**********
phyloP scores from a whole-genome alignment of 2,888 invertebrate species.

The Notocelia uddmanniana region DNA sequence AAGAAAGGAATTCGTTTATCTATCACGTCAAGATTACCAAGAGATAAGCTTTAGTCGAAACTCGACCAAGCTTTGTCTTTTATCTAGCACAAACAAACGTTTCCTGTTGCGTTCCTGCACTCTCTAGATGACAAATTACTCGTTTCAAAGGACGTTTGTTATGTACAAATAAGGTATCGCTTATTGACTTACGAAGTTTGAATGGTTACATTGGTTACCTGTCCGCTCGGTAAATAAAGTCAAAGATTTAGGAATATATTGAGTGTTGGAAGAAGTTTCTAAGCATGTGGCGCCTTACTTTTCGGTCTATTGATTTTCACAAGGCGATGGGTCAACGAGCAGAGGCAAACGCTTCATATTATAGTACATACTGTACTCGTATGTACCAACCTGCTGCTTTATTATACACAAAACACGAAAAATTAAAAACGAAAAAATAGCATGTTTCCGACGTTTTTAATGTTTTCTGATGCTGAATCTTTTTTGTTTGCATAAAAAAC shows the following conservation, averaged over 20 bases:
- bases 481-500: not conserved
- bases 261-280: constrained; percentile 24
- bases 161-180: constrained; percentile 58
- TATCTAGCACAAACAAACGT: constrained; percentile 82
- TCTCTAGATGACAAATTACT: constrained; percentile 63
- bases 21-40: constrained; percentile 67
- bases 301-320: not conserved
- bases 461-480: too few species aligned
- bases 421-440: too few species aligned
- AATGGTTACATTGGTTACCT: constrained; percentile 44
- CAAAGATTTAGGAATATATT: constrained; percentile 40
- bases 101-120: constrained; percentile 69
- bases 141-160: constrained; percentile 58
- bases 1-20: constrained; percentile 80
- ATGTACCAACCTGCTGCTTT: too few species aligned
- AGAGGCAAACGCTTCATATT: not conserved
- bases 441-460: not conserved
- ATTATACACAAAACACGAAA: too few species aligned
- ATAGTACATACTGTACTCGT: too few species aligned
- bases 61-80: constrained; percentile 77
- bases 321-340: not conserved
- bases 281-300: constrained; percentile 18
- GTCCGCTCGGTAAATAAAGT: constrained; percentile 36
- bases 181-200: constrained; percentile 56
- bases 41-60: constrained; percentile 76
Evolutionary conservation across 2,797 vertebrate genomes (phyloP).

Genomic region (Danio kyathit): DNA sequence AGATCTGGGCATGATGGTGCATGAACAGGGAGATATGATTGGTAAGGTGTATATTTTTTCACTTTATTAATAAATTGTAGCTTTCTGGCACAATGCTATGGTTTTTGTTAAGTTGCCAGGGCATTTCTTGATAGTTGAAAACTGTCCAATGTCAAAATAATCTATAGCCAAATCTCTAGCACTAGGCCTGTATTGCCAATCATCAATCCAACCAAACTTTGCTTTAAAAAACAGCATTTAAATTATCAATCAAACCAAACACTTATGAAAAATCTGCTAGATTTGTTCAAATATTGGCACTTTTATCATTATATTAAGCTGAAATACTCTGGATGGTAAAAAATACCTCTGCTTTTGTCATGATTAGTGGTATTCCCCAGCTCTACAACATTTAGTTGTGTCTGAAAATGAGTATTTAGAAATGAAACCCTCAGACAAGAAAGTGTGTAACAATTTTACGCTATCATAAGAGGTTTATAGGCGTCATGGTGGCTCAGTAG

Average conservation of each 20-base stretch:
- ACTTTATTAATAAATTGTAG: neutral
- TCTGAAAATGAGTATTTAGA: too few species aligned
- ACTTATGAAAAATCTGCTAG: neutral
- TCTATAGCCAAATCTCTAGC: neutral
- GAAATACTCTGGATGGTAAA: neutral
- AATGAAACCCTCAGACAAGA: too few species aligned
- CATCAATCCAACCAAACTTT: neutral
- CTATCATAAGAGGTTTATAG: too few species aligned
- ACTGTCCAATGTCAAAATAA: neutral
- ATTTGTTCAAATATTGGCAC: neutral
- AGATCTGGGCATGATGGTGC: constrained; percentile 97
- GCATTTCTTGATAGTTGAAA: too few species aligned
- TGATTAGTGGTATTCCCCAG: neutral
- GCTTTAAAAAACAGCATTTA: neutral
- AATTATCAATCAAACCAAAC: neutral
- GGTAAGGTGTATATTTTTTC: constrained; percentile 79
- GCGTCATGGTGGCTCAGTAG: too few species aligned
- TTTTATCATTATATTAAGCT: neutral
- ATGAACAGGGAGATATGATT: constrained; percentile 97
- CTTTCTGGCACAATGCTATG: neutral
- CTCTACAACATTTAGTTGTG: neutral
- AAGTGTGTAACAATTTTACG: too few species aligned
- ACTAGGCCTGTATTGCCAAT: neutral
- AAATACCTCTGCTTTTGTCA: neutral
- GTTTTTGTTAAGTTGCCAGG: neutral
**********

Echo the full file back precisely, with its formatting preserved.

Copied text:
phyloP scores from a whole-genome alignment of 2,888 invertebrate species.

The Notocelia uddmanniana region DNA sequence AAGAAAGGAATTCGTTTATCTATCACGTCAAGATTACCAAGAGATAAGCTTTAGTCGAAACTCGACCAAGCTTTGTCTTTTATCTAGCACAAACAAACGTTTCCTGTTGCGTTCCTGCACTCTCTAGATGACAAATTACTCGTTTCAAAGGACGTTTGTTATGTACAAATAAGGTATCGCTTATTGACTTACGAAGTTTGAATGGTTACATTGGTTACCTGTCCGCTCGGTAAATAAAGTCAAAGATTTAGGAATATATTGAGTGTTGGAAGAAGTTTCTAAGCATGTGGCGCCTTACTTTTCGGTCTATTGATTTTCACAAGGCGATGGGTCAACGAGCAGAGGCAAACGCTTCATATTATAGTACATACTGTACTCGTATGTACCAACCTGCTGCTTTATTATACACAAAACACGAAAAATTAAAAACGAAAAAATAGCATGTTTCCGACGTTTTTAATGTTTTCTGATGCTGAATCTTTTTTGTTTGCATAAAAAAC shows the following conservation, averaged over 20 bases:
- bases 481-500: not conserved
- bases 261-280: constrained; percentile 24
- bases 161-180: constrained; percentile 58
- TATCTAGCACAAACAAACGT: constrained; percentile 82
- TCTCTAGATGACAAATTACT: constrained; percentile 63
- bases 21-40: constrained; percentile 67
- bases 301-320: not conserved
- bases 461-480: too few species aligned
- bases 421-440: too few species aligned
- AATGGTTACATTGGTTACCT: constrained; percentile 44
- CAAAGATTTAGGAATATATT: constrained; percentile 40
- bases 101-120: constrained; percentile 69
- bases 141-160: constrained; percentile 58
- bases 1-20: constrained; percentile 80
- ATGTACCAACCTGCTGCTTT: too few species aligned
- AGAGGCAAACGCTTCATATT: not conserved
- bases 441-460: not conserved
- ATTATACACAAAACACGAAA: too few species aligned
- ATAGTACATACTGTACTCGT: too few species aligned
- bases 61-80: constrained; percentile 77
- bases 321-340: not conserved
- bases 281-300: constrained; percentile 18
- GTCCGCTCGGTAAATAAAGT: constrained; percentile 36
- bases 181-200: constrained; percentile 56
- bases 41-60: constrained; percentile 76
Evolutionary conservation across 2,797 vertebrate genomes (phyloP).

Genomic region (Danio kyathit): DNA sequence AGATCTGGGCATGATGGTGCATGAACAGGGAGATATGATTGGTAAGGTGTATATTTTTTCACTTTATTAATAAATTGTAGCTTTCTGGCACAATGCTATGGTTTTTGTTAAGTTGCCAGGGCATTTCTTGATAGTTGAAAACTGTCCAATGTCAAAATAATCTATAGCCAAATCTCTAGCACTAGGCCTGTATTGCCAATCATCAATCCAACCAAACTTTGCTTTAAAAAACAGCATTTAAATTATCAATCAAACCAAACACTTATGAAAAATCTGCTAGATTTGTTCAAATATTGGCACTTTTATCATTATATTAAGCTGAAATACTCTGGATGGTAAAAAATACCTCTGCTTTTGTCATGATTAGTGGTATTCCCCAGCTCTACAACATTTAGTTGTGTCTGAAAATGAGTATTTAGAAATGAAACCCTCAGACAAGAAAGTGTGTAACAATTTTACGCTATCATAAGAGGTTTATAGGCGTCATGGTGGCTCAGTAG

Average conservation of each 20-base stretch:
- ACTTTATTAATAAATTGTAG: neutral
- TCTGAAAATGAGTATTTAGA: too few species aligned
- ACTTATGAAAAATCTGCTAG: neutral
- TCTATAGCCAAATCTCTAGC: neutral
- GAAATACTCTGGATGGTAAA: neutral
- AATGAAACCCTCAGACAAGA: too few species aligned
- CATCAATCCAACCAAACTTT: neutral
- CTATCATAAGAGGTTTATAG: too few species aligned
- ACTGTCCAATGTCAAAATAA: neutral
- ATTTGTTCAAATATTGGCAC: neutral
- AGATCTGGGCATGATGGTGC: constrained; percentile 97
- GCATTTCTTGATAGTTGAAA: too few species aligned
- TGATTAGTGGTATTCCCCAG: neutral
- GCTTTAAAAAACAGCATTTA: neutral
- AATTATCAATCAAACCAAAC: neutral
- GGTAAGGTGTATATTTTTTC: constrained; percentile 79
- GCGTCATGGTGGCTCAGTAG: too few species aligned
- TTTTATCATTATATTAAGCT: neutral
- ATGAACAGGGAGATATGATT: constrained; percentile 97
- CTTTCTGGCACAATGCTATG: neutral
- CTCTACAACATTTAGTTGTG: neutral
- AAGTGTGTAACAATTTTACG: too few species aligned
- ACTAGGCCTGTATTGCCAAT: neutral
- AAATACCTCTGCTTTTGTCA: neutral
- GTTTTTGTTAAGTTGCCAGG: neutral